External shocks, adjustment policies, and investment : illustrations from a forward-looking CGE model of the Philippines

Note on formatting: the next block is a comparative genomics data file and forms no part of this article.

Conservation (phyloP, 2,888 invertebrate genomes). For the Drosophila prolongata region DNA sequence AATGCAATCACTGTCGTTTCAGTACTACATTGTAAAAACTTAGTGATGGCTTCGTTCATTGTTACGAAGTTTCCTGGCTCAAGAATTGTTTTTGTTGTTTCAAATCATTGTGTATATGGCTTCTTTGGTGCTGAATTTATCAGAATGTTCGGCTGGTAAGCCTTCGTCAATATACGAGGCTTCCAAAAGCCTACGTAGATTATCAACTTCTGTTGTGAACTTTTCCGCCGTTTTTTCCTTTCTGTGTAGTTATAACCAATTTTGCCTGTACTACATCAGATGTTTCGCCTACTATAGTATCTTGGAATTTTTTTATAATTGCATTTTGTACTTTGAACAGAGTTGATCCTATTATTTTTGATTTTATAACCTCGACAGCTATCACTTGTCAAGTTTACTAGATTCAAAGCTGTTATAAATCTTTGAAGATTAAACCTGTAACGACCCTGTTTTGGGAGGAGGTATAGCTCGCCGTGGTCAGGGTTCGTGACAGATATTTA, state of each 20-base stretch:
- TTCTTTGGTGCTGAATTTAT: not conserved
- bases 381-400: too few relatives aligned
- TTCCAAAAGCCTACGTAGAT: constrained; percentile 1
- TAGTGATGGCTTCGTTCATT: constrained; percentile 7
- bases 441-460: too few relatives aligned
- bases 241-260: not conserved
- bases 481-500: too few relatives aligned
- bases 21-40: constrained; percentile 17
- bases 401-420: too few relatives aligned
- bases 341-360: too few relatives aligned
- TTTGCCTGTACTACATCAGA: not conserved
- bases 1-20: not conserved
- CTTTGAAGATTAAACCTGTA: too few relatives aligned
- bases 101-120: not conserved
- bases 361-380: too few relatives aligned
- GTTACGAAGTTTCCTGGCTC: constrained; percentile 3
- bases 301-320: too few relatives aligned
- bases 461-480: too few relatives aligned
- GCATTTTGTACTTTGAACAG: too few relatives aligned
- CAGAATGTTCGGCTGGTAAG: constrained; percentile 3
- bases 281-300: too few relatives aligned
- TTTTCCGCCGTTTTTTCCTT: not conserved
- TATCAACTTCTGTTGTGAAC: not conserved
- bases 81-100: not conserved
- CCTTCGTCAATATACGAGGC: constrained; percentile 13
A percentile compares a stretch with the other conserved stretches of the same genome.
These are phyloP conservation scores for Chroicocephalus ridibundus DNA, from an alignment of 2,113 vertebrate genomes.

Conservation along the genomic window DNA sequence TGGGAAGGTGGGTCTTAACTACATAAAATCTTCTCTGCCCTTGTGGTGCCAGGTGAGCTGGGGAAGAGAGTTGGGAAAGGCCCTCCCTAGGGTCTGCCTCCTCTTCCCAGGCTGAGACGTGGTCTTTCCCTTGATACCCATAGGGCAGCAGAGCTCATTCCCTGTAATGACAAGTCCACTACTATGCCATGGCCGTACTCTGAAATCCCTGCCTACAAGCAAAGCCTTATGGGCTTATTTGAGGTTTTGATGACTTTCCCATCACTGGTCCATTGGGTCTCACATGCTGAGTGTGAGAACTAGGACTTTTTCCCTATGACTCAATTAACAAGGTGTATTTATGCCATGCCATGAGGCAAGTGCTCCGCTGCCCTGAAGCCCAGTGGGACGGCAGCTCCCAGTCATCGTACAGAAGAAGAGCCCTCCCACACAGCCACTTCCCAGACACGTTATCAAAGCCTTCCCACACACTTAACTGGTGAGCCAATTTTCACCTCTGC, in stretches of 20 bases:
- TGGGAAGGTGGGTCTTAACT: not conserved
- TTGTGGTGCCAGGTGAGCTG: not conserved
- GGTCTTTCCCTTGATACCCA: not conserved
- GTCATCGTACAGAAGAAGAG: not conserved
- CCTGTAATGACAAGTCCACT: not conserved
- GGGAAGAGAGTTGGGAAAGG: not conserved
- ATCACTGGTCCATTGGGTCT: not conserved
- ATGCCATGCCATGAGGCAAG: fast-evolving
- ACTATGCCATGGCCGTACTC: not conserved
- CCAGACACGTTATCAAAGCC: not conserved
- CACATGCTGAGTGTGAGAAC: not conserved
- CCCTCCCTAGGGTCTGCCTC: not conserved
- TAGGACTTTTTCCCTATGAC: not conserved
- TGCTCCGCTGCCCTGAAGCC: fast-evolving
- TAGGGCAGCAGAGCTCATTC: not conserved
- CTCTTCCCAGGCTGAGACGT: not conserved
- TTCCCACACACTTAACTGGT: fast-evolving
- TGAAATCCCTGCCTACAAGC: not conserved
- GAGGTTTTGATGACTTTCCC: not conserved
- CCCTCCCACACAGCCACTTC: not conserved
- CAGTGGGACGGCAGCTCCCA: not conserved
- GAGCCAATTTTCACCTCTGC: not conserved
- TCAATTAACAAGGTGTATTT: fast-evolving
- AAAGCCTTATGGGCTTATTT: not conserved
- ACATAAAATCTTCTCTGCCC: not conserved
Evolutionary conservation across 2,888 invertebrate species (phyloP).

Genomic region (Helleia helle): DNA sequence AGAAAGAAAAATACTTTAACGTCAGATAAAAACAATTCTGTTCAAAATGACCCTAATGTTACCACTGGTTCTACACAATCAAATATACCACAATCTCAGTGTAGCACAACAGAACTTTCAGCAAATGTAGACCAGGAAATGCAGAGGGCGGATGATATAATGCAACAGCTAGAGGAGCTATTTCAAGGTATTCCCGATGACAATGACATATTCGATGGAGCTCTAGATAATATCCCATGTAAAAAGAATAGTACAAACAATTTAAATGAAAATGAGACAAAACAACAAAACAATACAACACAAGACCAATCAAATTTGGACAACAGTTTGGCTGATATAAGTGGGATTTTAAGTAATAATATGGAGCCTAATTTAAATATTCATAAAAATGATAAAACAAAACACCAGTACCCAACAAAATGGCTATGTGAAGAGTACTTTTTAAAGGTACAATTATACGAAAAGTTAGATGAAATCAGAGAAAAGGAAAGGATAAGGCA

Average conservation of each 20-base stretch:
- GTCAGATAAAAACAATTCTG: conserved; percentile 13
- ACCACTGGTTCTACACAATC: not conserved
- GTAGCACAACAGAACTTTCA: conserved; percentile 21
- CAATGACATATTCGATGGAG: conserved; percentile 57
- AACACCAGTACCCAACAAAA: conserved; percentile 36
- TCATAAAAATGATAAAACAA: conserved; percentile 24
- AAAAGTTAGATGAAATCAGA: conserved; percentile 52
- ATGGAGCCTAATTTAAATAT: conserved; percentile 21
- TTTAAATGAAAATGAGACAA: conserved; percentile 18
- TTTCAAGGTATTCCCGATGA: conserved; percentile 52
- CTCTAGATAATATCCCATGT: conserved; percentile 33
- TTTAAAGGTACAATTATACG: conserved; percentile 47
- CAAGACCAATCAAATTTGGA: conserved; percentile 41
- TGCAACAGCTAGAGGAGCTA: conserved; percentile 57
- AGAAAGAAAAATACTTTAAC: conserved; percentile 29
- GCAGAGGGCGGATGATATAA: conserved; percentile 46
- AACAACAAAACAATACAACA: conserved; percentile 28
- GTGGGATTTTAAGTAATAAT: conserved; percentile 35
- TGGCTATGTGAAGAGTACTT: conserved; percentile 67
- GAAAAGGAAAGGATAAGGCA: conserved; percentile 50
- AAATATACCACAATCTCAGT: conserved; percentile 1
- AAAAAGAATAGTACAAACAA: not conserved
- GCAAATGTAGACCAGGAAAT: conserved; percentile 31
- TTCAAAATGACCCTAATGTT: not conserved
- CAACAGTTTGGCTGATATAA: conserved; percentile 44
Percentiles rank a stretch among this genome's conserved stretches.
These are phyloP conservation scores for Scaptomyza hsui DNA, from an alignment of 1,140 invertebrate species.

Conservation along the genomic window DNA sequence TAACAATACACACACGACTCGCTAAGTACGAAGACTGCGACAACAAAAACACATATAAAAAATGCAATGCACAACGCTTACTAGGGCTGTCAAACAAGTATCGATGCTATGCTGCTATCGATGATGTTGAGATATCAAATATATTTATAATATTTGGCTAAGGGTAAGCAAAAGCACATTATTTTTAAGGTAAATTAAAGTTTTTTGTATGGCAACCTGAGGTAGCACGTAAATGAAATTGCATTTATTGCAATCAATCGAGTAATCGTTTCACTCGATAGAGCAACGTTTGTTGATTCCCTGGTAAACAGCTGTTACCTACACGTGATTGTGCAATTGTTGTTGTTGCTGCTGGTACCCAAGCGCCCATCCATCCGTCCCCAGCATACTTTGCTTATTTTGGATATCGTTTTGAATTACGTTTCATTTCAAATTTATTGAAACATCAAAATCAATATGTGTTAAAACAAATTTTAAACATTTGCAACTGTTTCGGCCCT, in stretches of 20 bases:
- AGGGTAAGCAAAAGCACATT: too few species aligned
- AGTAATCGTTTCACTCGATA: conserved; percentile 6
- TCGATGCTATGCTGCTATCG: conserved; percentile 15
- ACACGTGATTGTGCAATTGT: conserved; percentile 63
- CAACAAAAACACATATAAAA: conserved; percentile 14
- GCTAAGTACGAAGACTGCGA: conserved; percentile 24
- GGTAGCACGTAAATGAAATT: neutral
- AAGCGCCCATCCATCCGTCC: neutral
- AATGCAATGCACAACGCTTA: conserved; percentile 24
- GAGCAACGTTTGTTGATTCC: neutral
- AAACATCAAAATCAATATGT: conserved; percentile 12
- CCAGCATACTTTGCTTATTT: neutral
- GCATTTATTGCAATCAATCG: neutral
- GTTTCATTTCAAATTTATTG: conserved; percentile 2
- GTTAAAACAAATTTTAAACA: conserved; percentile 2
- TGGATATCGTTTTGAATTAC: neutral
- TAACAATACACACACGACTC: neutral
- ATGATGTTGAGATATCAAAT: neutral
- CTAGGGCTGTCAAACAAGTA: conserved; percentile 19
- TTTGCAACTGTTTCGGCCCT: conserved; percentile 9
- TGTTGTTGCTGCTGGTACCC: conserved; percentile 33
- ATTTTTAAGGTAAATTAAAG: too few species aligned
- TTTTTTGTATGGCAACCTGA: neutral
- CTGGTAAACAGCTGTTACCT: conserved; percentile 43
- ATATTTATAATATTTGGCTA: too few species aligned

This paper presents a model that integrates intertemporal and forward-looking behavior in investment and consumption decisions in a multisectoral general equilibrium framework applicable to developing countries. It formulates and uses an infinite-horizon growth model to examine the adjustment, growth, and debt problems of a middle-income country, which the author illustrates using data for the Philippines. The author concludes that the expectation is a key factor. Contrary to the common suggestion that an economy should adjust and contract in response to a permanent import price shock, the behavior suggested in a model with rational expectations in investment decisions is that the opposite can be true. Combined with other policies, tariff reform could rechannel investment and resources toward the more tradable sectors and exports can be emphasized and increased. If domestic resources are also mobilized through increased tax collection, the combined effect will be to reduce or slow the accumulation of foreign debt. In other words, middle-income countries like the Philippines missed a golden opportunity for policy reform in the 1970s and found it harder to implement adjustment policies under less favorable circumstances in the 1980s.
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